Friday, April 18, 2014

Book Review: Steal the North by Heather Brittain Bergstrom

The blurb as seen on Goodreads:
Release Date: April 10, 2014
Publisher: Viking Adult
336 Pages

A novel of love in all its forms: for the land, for family, and the once-in-a-lifetime kind that catches two people when they least expect it

Emmy is a shy, sheltered sixteen-year-old when her mom, Kate, sends her to eastern Washington to an aunt and uncle she never knew she had. Fifteen years earlier, Kate had
abandoned her sister, Beth, when she fled her painful past and their fundamentalist church. And now, Beth believes Emmy’s participation in a faith healing is her last hope for having a child.

Emmy goes reluctantly, but before long she knows she has come home. She feels tied to the rugged landscape of coulees and scablands. And she meets Reuben, the Native American boy next door.

In a part of the country where the age-old tensions of cowboys versus Indians still play out, theirs is the kind of magical, fraught love that can only survive with the passion and resilience of youth. Their story is mirrored by the generation before them, who fears that their mistakes are doomed to repeat themselves in Emmy and Reuben. With Louise Erdrich’s sense of place and a love story in the tradition of Water for Elephants, this is an atmospheric family drama in which the question of home is a spiritual one, in which getting over the past is the only hope for the future.

Steal the North is a heartbreaking novel about family, faith, and self-discovery. Told from multiple perspectives, this book is the story of Emmy, a young girl who hasn't dared to stray off of the path that her mother has set for her. When Emmy's mother sends Emmy off to spend the summer with the aunt and uncle that the young girl didn't know existed, Emmy must come to terms with her past and find the strength to build a future, all the while figuring out what it truly means to love.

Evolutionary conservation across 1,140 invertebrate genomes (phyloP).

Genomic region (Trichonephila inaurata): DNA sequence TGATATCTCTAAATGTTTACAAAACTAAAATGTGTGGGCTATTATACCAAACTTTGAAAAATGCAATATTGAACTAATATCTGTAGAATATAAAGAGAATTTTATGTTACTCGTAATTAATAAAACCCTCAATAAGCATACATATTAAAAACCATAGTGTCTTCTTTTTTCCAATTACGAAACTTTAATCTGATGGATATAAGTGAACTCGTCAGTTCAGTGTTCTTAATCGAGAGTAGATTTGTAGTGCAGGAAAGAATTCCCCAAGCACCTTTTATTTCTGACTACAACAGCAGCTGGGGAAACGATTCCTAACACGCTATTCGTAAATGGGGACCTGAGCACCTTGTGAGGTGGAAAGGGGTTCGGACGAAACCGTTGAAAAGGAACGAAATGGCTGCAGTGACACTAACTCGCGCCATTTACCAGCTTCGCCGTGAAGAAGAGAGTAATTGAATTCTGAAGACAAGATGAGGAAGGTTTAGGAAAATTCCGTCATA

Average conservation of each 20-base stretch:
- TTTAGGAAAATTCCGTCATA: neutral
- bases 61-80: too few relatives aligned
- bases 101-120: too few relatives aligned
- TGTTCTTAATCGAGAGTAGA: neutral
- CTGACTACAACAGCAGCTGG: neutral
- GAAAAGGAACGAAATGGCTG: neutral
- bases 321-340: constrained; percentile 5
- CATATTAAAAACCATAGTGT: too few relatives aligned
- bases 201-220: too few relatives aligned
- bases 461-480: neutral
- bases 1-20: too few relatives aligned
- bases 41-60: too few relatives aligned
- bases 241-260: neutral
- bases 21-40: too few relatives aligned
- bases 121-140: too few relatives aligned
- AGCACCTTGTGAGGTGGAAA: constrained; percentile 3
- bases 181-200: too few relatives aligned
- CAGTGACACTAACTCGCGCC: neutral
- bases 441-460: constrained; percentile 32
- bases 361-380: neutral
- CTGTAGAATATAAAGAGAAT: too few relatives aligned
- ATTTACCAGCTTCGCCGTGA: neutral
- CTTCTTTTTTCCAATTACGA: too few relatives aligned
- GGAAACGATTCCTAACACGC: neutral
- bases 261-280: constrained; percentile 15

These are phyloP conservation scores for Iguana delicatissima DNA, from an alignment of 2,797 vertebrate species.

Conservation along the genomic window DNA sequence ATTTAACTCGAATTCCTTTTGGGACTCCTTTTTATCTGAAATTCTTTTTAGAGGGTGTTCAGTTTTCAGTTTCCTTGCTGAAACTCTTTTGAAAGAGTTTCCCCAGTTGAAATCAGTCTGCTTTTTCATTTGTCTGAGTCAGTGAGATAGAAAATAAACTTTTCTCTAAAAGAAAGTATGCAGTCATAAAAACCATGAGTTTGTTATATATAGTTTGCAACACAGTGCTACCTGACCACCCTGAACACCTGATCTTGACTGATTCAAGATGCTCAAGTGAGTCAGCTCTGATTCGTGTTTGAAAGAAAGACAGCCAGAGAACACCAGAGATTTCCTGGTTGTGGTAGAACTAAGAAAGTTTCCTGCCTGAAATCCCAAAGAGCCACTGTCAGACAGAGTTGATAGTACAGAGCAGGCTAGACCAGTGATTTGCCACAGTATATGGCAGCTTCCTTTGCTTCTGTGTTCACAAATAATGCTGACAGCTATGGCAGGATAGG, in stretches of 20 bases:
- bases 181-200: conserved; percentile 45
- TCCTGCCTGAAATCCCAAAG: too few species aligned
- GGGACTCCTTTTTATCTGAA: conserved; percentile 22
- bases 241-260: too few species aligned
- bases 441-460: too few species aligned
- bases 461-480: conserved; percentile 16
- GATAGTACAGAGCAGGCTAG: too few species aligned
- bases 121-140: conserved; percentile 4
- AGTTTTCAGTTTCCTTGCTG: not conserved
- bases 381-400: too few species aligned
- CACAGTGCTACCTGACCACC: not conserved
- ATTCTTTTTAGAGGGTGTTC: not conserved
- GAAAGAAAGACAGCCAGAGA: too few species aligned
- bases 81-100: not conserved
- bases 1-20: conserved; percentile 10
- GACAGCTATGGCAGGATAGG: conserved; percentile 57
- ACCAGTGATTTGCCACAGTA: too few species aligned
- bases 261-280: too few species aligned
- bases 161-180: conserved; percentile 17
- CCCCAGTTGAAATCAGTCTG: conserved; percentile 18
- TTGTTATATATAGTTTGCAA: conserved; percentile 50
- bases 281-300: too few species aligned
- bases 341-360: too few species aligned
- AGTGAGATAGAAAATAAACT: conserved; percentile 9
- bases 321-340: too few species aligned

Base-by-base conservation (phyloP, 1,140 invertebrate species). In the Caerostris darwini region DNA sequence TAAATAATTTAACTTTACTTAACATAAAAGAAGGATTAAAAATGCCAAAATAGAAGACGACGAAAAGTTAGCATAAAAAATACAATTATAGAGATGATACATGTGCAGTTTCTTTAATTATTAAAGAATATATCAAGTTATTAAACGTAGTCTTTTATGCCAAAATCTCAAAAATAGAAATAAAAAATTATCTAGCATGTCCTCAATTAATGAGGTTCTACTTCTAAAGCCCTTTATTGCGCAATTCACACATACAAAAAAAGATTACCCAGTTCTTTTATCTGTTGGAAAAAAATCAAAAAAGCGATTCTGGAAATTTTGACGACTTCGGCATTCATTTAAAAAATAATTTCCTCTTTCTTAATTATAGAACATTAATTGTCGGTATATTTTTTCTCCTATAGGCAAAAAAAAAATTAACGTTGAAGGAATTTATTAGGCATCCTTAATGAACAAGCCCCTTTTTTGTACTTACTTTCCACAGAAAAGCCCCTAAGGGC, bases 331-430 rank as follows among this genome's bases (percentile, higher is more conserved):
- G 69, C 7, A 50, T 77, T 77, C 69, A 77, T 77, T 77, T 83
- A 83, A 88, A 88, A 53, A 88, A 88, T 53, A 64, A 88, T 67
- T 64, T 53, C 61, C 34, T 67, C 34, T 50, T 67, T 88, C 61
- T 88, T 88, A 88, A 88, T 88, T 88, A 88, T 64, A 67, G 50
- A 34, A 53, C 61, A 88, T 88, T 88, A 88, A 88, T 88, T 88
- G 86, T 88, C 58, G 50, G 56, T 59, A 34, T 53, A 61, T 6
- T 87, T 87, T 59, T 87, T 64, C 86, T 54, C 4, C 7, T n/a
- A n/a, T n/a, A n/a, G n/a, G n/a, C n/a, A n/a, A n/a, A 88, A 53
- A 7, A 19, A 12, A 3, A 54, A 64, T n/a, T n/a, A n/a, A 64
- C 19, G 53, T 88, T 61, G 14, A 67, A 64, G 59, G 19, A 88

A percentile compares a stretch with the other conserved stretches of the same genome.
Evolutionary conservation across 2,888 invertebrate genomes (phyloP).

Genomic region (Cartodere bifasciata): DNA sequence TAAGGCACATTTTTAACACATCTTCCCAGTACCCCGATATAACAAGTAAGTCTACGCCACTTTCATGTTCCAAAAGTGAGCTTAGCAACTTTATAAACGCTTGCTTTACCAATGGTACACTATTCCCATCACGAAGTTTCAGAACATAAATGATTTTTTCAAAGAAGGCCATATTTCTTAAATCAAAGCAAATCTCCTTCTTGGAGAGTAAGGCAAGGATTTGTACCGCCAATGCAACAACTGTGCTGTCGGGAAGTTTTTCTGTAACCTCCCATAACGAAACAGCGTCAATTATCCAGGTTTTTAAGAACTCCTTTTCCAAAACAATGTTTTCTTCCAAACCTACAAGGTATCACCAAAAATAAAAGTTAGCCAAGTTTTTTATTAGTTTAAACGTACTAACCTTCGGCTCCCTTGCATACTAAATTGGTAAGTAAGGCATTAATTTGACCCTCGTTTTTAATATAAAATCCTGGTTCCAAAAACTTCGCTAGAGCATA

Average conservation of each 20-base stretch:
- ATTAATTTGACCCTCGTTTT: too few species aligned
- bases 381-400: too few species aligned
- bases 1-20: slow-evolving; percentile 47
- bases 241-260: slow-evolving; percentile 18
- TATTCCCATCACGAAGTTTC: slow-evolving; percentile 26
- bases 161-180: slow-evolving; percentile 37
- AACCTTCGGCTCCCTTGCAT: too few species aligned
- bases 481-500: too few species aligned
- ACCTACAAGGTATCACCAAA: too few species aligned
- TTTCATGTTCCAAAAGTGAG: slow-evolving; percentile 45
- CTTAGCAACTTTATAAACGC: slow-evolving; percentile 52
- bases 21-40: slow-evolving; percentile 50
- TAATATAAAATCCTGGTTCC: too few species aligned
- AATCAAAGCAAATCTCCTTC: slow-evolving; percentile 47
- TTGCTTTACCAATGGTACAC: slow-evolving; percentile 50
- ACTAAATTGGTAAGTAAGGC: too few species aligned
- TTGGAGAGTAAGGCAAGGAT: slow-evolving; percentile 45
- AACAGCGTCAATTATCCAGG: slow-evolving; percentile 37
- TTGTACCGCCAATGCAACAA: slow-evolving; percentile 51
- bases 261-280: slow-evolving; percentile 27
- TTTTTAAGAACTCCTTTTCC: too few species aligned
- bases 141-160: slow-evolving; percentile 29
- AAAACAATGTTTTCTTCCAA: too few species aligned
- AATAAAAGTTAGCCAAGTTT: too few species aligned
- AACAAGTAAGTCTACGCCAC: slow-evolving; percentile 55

Now I have to admit that I went a bit out of my comfort zone when reading this as I am not usually a fan of books that deal with faith and religion. That was a major theme in Steal the North. I think that Heather Brittain Bergstrom handle the subject very well. She did not shove the ideals of faith in the faces of her readers, but rather gave us something about which we should think. She also used this theme to flesh out and differentiate her characters as each one sees God and religion differently.

The plot moved steadily, and I found myself captivated enough to read through the last two-thirds of the book in one night. Though I must say that I did get frustrated a few times with how the author jumps ahead weeks, months and once years in some of the chapters. I understand why the book was written that way, and I think for much of the story, it was beneficial. That being said, I was curious about what the characters were feeling in some scenes and because of the skip ahead chapters I will never know.

There was nothing in Steal the North that stood out to me in a extremely negative fashion, though I did note my slight annoyance with the "fast forward" chapters. In fact, I enjoyed the story much more than I could've imagined. It resonated with me in a way that I was not expecting. By the end of the novel, I could hardly see the pages through my tears. Steal the North is a very emotional story that I know will stick with me for some time.

The characters were so wonderfully flawed, and though each had obvious faults, it was impossible to not care for them. They were broken, and put into situations that changed their lives completely. Their journeys make for the most heart-wrenching, and inspiring tale. I loved them all, in their own way. I didn't agree with every decision they made, but no one is perfect. You can mean well, and still do something wrong--that is just one of the lessons that I learned from Steal the North. I miss these characters already, and I hope that wherever Bergstrom's imagination took them, they are happy.

I'm sure that not everyone will love this story as much as I did, but I believe that each person who picks it up with find something within the novel with which they can connect. Steal the North is riveting and extremely thought-provoking. It's a harrowing emotional journey for every character, and for the audience as well. You will learn, and think, and feel as you read. I am so happy that I was the given the chance to read this novel, because it has become a favorite of mine.
I received a copy of this novel from the publisher for my honest opinion and review.

1 comment :

  1. Thank you, Emily, for reviewing my debut novel, STEAL THE NORTH, on your book blog. I am so excited for it to reach readers such as yourself. I appreciate your support and enthusiasm. Best wishes!


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